Microsoft Secures $480 Million U.S. Army HoloLens Contract

Microsoft Secures $480 Million U.S. Army HoloLens Contract

The terms of the contract could see the US military deploying 100,000 of the company's AR headsets. It's not clear if Microsoft will get the same kind of pushback on the contract to supply Hololens units, which will be used in live combat.

The new contract will continue Microsoft's relationship with the Department of Defense.

HoloLens is an augmented reality headset that overlays virtual objects and information over the real world. Only about 50,000 HoloLens units have been sold so far worldwide, according to a recent Microsoft video, a fact that underlines the huge size of this contract.

The Integrated Visual Augmentation System (IVAS) the company is working on was previously known as the Heads Up Display (HUD) 3.0 and is meant as a way to offer soldiers on the battlefield (as well as those in training) an increase in "lethality, mobility, and situational awareness". HoloLens is aimed more at developers and enterprise users rather than consumers.

The Army would also like to incorporate night vision and thermal sensing into upcoming HoloLens headsets.

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While the headline deal is advertised for 100,000 headsets, the initial order is only for 2500 to be delivered within 2 years, with the capacity for mass production in the future.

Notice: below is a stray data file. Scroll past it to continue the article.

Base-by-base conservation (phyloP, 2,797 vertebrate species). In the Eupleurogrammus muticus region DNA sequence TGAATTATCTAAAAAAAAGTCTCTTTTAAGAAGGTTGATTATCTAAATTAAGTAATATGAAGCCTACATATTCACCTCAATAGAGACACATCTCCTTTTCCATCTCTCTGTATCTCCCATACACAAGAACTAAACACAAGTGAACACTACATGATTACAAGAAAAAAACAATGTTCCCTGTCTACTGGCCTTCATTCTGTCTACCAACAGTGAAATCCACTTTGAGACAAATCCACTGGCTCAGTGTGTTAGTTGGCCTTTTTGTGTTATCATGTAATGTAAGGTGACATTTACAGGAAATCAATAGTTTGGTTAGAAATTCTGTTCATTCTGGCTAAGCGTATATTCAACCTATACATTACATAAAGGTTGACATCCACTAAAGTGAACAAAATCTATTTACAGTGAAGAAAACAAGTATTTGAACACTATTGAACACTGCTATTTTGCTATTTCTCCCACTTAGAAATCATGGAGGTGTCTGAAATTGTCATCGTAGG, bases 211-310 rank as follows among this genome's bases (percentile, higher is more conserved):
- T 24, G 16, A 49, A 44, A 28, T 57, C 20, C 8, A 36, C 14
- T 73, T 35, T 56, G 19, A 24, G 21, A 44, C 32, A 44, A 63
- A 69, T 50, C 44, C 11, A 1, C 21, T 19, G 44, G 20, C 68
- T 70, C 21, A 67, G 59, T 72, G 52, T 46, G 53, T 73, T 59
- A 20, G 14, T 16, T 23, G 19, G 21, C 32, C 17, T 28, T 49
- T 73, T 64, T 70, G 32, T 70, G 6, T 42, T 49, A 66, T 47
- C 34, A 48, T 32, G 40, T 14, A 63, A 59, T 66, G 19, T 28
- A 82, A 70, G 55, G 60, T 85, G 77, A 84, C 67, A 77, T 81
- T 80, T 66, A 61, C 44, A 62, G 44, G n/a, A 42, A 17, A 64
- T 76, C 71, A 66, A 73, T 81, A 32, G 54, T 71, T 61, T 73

The contract went though a bidding process created to encourage the Army to do business with companies who aren't traditional defense contractors. In early August, the Army held meetings with 25 companies interested in participating in some way, including Booz Allen Hamilton Holding Corp., Lockheed Martin Corp., and Raytheon Co.

Microsoft and many other Seattle and Silicon Valley companies have been running into opposition from employees to dealing with the US Military over humanitarian concerns. President and Chief Legal Officer Brad Smith wrote last month that employees with ethical concerns would be allowed to switch projects.

"Artificial intelligence, augmented reality and other technologies are raising new and profoundly important issues, including the ability of weapons to act autonomously".

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